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One rationalistic interpretation of these kinds of questions (or statements) is that they represent category errors -- that the phrasing of the question (or statement) contains an internal inconsistency. This view most closely aligns with the idea that there is no answer. This brings to mind the Zen koan: A monk asked the priest Jōshū, “Does a dog have ...


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Some phenomenons suggest an arrow of time that are not (or loosely) related to thermodynamics and the 2nd law. Take one of the most basic way humanity measured time, the cycle of the sun in the sky. What makes the sun go from east to west in a regular motion whose period we call a day? It's the momentum of Earth's rotation, which is always conserved ...


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Actually, thermodynamics all by itself does not provide an arrow of time, although it is often erroneously believed to do so. Let's do a thought experiment: At time t = 0, place an ice cube (with random initial conditions) on a table in a room that is kept at room temperature. Now let the laws of physics run normally in positive time. The ice cube will ...


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Yes, everything does have an infinitesimal amount of uncertainty. See this post for some discussion on it. As you say, there is always the possibility for events to randomly play out in an unexpected way. Even if, for a particular event, the laws of physics demand the event must play out in a certain way - we can never be certain of the laws of physics, ...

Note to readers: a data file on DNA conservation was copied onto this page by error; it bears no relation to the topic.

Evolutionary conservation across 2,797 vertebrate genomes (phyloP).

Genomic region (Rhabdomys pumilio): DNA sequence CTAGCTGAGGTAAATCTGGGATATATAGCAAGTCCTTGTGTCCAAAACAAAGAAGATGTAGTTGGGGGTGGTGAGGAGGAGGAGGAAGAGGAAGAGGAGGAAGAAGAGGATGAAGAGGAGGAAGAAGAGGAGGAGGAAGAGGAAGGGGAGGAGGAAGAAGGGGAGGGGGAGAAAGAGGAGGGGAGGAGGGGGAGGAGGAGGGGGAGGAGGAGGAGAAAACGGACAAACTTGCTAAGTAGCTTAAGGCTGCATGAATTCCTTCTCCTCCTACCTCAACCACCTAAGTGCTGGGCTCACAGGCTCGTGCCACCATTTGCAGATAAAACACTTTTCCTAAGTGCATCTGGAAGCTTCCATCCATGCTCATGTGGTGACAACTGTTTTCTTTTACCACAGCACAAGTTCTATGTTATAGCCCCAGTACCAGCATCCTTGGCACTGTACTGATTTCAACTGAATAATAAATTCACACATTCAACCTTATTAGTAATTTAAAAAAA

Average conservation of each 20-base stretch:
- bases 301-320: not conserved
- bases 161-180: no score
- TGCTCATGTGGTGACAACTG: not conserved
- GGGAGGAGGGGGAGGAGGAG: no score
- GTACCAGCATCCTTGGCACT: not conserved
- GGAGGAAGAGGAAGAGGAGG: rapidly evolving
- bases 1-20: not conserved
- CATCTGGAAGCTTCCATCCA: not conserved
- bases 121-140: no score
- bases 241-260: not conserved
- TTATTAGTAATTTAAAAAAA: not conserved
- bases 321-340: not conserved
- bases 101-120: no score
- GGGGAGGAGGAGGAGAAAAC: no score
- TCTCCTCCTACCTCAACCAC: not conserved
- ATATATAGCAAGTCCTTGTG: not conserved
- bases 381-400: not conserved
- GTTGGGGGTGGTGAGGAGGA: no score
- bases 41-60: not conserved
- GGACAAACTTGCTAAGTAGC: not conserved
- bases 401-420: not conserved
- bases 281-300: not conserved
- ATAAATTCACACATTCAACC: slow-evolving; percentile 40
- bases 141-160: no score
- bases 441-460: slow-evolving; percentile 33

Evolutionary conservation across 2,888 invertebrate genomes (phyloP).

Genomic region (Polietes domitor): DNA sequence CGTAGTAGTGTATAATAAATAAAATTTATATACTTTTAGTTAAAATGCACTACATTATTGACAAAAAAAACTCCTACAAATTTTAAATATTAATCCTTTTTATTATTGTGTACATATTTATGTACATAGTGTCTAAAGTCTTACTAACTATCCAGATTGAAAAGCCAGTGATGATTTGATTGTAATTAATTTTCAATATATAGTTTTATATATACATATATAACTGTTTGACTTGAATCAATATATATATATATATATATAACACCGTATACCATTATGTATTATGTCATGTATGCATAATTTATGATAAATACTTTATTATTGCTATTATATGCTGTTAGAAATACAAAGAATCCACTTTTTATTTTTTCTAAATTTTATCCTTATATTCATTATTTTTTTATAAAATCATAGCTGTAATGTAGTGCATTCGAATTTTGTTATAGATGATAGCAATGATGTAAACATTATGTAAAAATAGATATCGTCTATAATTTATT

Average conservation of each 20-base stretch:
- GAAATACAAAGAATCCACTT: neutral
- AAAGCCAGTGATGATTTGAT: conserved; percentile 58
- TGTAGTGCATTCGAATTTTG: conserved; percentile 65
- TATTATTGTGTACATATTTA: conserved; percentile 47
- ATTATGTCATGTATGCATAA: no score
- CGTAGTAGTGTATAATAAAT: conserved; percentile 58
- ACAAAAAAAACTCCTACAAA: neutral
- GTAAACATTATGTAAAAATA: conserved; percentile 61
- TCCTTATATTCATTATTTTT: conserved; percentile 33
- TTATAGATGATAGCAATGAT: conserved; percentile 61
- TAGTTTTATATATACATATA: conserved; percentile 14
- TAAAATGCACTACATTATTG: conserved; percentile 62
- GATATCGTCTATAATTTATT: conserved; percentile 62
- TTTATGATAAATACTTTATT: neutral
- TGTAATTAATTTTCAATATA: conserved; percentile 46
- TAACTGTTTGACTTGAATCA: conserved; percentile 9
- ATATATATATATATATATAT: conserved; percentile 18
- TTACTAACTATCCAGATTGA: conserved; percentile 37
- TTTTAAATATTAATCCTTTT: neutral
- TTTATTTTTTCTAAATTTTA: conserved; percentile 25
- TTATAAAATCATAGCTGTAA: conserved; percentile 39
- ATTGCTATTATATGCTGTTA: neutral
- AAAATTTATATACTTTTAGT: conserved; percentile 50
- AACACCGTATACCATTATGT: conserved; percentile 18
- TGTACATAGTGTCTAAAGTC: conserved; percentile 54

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No, the number of grey cups that I perceive on my desk at this time is exactly 1.


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There are still some QM "ideas" and interpretations that do not necessarily guarantee a statistician wouldn't be able to provide an exact prediction in principle as far as the quantum mechanical portion of an experiment is concerned. I have in mind superdeterminism and interpretations that treat the wavefunction as epistemic with an underlying ...


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Let me see if I understand your point. You observe that, in many-worlds, there is a branch for every outcome, and no branch has the honor of being the "canonical" one. Let us consider a fictional animal called a "grobling" that is about to be conceived. Let us say that an extra arm would be very beneficial to a grobling, if it had one. ...


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There is a kind of selection process, similar to natural selection in a way, where some macroscopic outcomes are more likely than others to "survive" (occur). These branches are more common than their counterparts. An example would be firing a gun at a person. There might be 999/1000 branches where the person dies and 1 where they live because the ...


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